One of the reasons we believe MM businesses trade at such large discounts in frontier markets is that they are not listed separately. The only way an investor can access such a business is by owning the parent company, usually a telecommunications company or bank, which typically trade on lower multiples. Given the higher-quality income stream and the growth potential of MM businesses, we believe they should trade on higher multiples. However, the nascency of these businesses mean that they are a small part of current earnings, so often very little attention is paid to understanding the quality of these earnings.

A case in point is bKash, the largest MM business in Bangladesh, which is 51% owned by private commercial bank BRAC Bank. In 2018, Alipay acquired a 20% stake in bKash in a deal that valued bKash at $700 million. The implied P/S ratio of this valuation is 3.3 times, well below that of peers, even those in frontier markets.

bKash currently has around 30 million subscribers; multiple times that of its closest competitor and compared to only 48 million formal accounts held by banks in Bangladesh. This scale creates a network effect that continues to attract more users and service providers to the ecosystem. The growth opportunity is extraordinary: revenue per user is still only about half of what we see in more mature markets such as Kenya and the profit margin is much lower, because bKash continues to invest in the business.

We believe the Alipay deal should be transformative for bKash. Alipay brings with it years of experience, more sophisticated technology and a new dimension to customer acquisition, which is shifting the business even further towards a revenue growth model rather than a profit-driven model.

As a comparative, when looking at the valuation of mobile network operator Safaricom in Kenya, we estimate that the market currently assigns a value to M-Pesa in the region of $4 billion. We see no reason why bKash should not be worth as least as much as M-Pesa – Bangladesh’s population is more than three times that of Kenya, with only 41% of adults having a bank account, compared to 56% in Kenya.


When building an investment case, we spend a lot of time investigating the risks. Regulation is the most obvious risk associated with payments businesses and, indeed, financial institutions more generally. But a risk that is perhaps less widely appreciated is disruption from messenger apps such as WeChat, WhatsApp and Facebook that are entering the mobile payments space.

Messenger apps have the same ability to leverage their existing platforms (which already capture consumer attention and enjoy an established degree of trust among users) when introducing mobile payment services This is what KakaoTalk is doing in Korea and WhatsApp in India, and what Line is now hoping to do in Japan, Taiwan and Thailand.

The graph below shows the most popular social messaging apps around the world, with a number of these either already offering payment services or likely to soon develop a payment offering (WhatsApp, Facebook, Line, WeChat and KakaoTalk).

One of the key constraints messenger apps face in frontier markets is transferring money into the user’s mobile wallet. MM players use large agent networks that physically receive deposits and process cashouts – in Bangladesh, bKash now has more than 200 000 agents doing this. Messenger apps typically partner with banks when launching payment functions and require users to link their bank card – therefore requiring a bank account. This is what WhatsApp is doing in India, where 80% of the adult population has a bank account, compared to 41% in Bangladesh. The lack of bank accounts in your typical frontier market is therefore problematic for messenger apps.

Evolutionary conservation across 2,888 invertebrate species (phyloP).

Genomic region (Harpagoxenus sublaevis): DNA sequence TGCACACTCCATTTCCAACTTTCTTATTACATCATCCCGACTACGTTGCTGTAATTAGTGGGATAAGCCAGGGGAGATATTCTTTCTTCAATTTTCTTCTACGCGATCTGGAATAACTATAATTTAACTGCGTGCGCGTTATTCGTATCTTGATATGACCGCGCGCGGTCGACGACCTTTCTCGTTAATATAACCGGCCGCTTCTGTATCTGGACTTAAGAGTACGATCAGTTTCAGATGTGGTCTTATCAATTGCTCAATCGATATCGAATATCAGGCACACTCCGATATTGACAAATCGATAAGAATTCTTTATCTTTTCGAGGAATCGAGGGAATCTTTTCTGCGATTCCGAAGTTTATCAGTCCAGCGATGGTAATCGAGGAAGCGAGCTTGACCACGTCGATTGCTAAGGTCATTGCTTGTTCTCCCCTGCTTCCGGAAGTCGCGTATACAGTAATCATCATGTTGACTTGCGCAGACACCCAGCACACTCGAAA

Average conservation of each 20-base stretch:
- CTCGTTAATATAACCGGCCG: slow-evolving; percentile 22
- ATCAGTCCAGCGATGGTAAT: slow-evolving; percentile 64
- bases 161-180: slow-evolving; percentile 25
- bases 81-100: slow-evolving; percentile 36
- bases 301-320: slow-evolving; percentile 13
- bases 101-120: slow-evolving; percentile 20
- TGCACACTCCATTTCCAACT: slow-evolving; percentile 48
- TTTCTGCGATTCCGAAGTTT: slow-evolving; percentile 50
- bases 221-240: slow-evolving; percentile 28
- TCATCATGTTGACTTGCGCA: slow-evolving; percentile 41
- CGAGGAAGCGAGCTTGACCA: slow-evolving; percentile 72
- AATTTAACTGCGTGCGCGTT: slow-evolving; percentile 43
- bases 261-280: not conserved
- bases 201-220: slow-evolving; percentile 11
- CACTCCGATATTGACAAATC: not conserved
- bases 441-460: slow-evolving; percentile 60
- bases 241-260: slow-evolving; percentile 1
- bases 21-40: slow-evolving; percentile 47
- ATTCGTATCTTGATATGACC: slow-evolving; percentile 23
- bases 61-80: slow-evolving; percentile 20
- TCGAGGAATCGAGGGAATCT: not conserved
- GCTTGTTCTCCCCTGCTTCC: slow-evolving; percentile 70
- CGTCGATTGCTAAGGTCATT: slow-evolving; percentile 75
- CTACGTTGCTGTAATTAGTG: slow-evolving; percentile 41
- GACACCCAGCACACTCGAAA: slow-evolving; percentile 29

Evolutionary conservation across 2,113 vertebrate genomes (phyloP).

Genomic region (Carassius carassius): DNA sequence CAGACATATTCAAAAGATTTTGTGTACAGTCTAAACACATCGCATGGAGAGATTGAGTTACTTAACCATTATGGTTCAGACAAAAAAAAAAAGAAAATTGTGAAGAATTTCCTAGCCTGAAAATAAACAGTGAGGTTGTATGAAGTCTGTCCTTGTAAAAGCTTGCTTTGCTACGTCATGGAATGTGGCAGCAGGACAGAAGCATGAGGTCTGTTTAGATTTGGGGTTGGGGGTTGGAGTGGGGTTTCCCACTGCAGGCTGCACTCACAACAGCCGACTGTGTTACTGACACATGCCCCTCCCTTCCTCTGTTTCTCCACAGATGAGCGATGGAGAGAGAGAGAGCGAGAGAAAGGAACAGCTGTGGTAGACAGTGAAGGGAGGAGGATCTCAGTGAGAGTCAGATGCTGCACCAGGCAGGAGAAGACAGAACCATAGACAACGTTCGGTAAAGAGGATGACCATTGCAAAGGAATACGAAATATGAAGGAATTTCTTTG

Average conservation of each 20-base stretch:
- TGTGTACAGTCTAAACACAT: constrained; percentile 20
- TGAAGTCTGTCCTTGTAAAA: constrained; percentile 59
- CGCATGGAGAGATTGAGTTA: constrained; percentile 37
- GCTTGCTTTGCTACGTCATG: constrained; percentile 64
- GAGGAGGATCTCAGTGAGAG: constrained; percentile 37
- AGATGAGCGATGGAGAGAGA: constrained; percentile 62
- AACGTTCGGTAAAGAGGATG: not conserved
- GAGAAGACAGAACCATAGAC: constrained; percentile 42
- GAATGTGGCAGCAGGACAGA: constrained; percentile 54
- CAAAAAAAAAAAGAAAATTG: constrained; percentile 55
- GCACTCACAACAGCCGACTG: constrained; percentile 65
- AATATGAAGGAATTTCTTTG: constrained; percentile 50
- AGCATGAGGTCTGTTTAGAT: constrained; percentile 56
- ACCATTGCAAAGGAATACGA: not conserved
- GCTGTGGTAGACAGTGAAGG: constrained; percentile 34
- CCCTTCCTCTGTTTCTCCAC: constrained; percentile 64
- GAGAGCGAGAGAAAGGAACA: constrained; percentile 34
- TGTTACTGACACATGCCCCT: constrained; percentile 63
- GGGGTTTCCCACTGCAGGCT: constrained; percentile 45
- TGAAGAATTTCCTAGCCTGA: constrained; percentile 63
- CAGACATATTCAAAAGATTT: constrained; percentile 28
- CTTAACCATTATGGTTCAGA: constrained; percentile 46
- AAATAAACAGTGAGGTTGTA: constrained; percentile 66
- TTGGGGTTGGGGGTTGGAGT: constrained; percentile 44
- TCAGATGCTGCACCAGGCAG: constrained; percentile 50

The extent of smartphone penetration in frontiers markets presents another barrier. While mobile phone penetration is typically high, smartphone penetration is much lower, explaining the success of MM businesses that leverages unstructured supplementary service data-based (USSD) technology for feature phones.

In frontier markets, we have seen several case studies of collaboration rather than competition. In Africa, a recent partnership between WhatsApp and telecommunications network provider MTN has allowed MTN customers to recharge airtime and check their bank balances using the WhatsApp platform. We have also seen large players such as mobile and online payment platform Alipay partner with MM businesses. In addition to bKash, Alipay purchased 45% of Easypaisa, the largest MM player in Pakistan. In Kenya, Alipay has partnered with Safaricom to allow customers to use M-Pesa when paying on Alipay’s online retail service, AliExpress. It targets around 100 000 traders in Kenya who source goods from China each month.

While messenger apps and large players such as Alipay pose a risk, partnering with MM businesses that have large, established ecosystems that already benefit from network effects likely makes more strategic sense than meeting them head on.

Over the past 25 years of investing, we have learnt time and time again that the combination of low earnings and low multiples can result in very rewarding investments for our clients. We believe MM businesses are already showing these same signs and will be multi-year compounders, making them among the most compelling investment opportunities in our universe.

1 & 2 GSMA 2018 State of the Industry Report on Mobile Money

This article is for informational purposes and should not be taken as a recommendation to purchase any individual securities. The companies mentioned herein are currently held in Coronation managed strategies, however, Coronation closely monitors its positions and may make changes to investment strategies at any time. If a company’s underlying fundamentals or valuation measures change, Coronation will re-evaluate its position and may sell part or all of its position. There is no guarantee that, should market conditions repeat, the abovementioned companies will perform in the same way in the future. There is no guarantee that the opinions expressed herein will be valid beyond the date of this presentation. There can be no assurance that a strategy will continue to hold the same position in companies described herein.

Peter Leger is head of Global Frontier Markets and a portfolio manager with more than 24 years of investment industry experience.